Time Magazine recently named “The Silence Breakers” its Person of the Year, a nod to how sexual assault, rape or sexual harassment victims have taken back their power and their voices from a system and a society that shuns them when they come forward with their accounts of sexual violence. Included in this list is Terry Crews, who came forward with his own story about being groped at a Hollywood party by a man whom he at first refused to name because he feared it would have a negative impact on his career.

That man was later revealed to be Adam Venit, an agent employed by William Morris Endeavor, and Venit has since returned to work at the agency. Both Venit and WME now face a lawsuit from Crews stemming from the initial assault (which happened in front of Crews’ wife) and the lack of punishment for Venit. Crews is perhaps best known for his Old Spice commercials or his portrayal of Julus Rush, a champion of frugality and a present Black father on the sitcom Everybody Hates Chris, loosely based on the life of Chris Rock.

In his interview with Time‘s Eliana Dockterman, Crews documents the moment that made him speak out:

I’d actually just read a comment someone made on Twitter about one of Weinstein’s accusers. It went something like: She’s just looking for attention and a payday. It really affected me. I couldn’t stop thinking about it. I remember going to my phone and I started writing. And I couldn’t stop. What it became was this sixteen-tweet missive from me. I just remember having to say what I felt. I was really angry because these women were being discounted. These women were being discarded. Their pain was just—it was nothing. I wanted to join in. I wanted to say something. I wanted to support. But I did have to let these women know they weren’t alone. And that I understood. My whole mission was to give them strength. Don’t accept the shame that people are giving you. Because that’s what it was. They were being shamed. They were being victimized again. I just couldn’t stand for it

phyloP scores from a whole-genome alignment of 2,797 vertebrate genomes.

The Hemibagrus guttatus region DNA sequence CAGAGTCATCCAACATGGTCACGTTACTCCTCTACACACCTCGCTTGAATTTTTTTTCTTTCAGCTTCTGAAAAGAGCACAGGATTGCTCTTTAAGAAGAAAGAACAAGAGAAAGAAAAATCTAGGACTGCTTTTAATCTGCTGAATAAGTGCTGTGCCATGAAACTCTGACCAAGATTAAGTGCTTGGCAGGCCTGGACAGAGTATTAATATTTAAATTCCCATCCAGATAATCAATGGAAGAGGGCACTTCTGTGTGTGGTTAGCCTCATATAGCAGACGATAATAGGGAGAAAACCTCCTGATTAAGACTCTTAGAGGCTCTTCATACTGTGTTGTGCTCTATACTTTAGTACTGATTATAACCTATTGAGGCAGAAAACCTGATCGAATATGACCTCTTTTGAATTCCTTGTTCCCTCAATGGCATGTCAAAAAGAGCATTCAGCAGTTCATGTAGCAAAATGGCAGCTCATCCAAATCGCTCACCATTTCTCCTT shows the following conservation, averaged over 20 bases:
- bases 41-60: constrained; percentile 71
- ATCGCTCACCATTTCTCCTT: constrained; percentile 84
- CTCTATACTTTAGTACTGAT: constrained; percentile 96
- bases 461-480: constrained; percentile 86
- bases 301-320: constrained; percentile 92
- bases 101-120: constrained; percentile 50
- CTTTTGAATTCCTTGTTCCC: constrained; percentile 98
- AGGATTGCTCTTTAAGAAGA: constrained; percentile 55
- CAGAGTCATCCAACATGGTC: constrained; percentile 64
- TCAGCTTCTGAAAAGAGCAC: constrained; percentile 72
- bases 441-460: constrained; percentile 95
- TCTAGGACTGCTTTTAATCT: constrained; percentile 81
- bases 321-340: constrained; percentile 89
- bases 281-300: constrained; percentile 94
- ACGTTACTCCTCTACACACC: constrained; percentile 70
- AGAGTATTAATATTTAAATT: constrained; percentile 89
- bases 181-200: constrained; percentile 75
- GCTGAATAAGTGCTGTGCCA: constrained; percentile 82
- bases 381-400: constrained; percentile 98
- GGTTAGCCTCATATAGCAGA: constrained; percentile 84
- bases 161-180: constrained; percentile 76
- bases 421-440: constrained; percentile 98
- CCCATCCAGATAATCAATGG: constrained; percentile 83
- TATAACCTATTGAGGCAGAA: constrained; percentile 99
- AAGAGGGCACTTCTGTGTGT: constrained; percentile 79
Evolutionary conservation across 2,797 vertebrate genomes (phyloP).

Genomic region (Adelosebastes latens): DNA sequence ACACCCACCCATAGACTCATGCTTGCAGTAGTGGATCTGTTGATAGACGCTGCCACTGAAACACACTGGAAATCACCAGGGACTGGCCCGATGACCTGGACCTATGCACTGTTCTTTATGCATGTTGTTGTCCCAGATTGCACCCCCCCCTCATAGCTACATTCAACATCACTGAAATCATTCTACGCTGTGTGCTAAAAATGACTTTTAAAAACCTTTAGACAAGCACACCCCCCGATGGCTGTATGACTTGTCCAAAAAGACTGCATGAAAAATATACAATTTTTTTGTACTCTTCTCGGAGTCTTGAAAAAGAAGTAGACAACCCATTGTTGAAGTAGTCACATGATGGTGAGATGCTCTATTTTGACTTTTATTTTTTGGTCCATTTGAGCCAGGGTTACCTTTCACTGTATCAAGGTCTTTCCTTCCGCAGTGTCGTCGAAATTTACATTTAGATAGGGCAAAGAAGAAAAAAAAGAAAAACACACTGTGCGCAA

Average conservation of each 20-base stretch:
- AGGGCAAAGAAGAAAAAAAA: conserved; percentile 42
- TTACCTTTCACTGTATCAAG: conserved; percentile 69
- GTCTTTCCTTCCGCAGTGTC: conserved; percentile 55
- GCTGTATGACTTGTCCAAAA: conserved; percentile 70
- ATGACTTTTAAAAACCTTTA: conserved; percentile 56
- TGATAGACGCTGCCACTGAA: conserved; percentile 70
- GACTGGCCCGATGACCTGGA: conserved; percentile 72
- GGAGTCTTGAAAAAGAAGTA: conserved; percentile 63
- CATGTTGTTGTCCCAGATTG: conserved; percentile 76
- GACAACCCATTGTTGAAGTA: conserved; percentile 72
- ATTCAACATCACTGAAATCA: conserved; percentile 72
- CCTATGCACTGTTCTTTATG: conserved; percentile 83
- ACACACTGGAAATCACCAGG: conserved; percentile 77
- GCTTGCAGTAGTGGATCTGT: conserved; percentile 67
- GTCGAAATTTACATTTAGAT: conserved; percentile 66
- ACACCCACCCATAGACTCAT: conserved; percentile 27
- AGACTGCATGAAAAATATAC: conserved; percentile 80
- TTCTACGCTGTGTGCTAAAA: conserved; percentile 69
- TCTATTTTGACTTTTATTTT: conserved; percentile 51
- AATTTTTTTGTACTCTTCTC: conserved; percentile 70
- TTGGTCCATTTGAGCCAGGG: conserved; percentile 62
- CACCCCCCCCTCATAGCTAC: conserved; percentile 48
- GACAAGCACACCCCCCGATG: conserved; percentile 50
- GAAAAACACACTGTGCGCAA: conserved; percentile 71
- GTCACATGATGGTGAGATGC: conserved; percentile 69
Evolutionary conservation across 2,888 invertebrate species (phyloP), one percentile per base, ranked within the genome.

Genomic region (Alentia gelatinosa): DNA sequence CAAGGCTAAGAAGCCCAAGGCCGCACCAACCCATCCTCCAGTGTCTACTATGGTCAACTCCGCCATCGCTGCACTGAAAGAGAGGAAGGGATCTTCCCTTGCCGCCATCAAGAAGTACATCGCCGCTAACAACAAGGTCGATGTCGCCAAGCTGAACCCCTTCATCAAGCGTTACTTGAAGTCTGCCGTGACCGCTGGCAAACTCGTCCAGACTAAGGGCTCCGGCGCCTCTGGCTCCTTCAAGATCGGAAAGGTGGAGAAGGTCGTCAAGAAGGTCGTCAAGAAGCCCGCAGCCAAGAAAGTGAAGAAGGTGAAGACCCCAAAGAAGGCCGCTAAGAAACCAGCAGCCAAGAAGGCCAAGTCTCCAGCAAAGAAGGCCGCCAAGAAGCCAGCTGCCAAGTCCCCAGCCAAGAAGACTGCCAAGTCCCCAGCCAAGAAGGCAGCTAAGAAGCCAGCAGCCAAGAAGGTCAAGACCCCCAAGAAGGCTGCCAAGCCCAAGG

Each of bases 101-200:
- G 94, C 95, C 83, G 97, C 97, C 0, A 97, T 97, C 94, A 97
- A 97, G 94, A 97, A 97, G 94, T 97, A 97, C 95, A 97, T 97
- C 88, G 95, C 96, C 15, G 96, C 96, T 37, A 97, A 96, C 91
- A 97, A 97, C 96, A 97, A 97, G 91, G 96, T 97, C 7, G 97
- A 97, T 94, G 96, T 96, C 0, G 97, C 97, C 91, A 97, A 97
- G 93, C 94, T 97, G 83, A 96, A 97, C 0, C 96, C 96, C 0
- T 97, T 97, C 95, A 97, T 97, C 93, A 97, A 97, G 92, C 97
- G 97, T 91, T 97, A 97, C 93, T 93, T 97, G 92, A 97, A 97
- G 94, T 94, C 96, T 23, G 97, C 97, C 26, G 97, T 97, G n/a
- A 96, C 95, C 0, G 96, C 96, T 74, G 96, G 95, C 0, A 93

The role of men in creating an environment and a culture where sexual assault is the norm has been exposed and laid bare, helped by the efforts of Tarana Burke and her #MeToo campaign which went viral on social media platforms because so many women had so many stories to tell about how they have been sexually harassed or assaulted or even raped by men that they knew or worked with.

This movement has persisted so much so that Congress now has new rules for congressmen stating that they must be taught how to treat the women they work with. Crews echoes this ongoing conversation in America:

Until men stand up and say, “This harassment, this abuse, these assaults are wrong,” nothing will change. If I was silent, it would mean I’m consenting to all of it. I always have felt women have been able to take care of themselves, 100%. But men need to hold other men accountable. That’s my thing. I came up in the cult of masculinity, in football and the sports world and entertainment. You’re in places and guys are saying the wildest thing. People need to be called on that. You need to be held accountable for the things you say, the things you do. What it came from is literally a belief that as a man you are more valuable than a woman.

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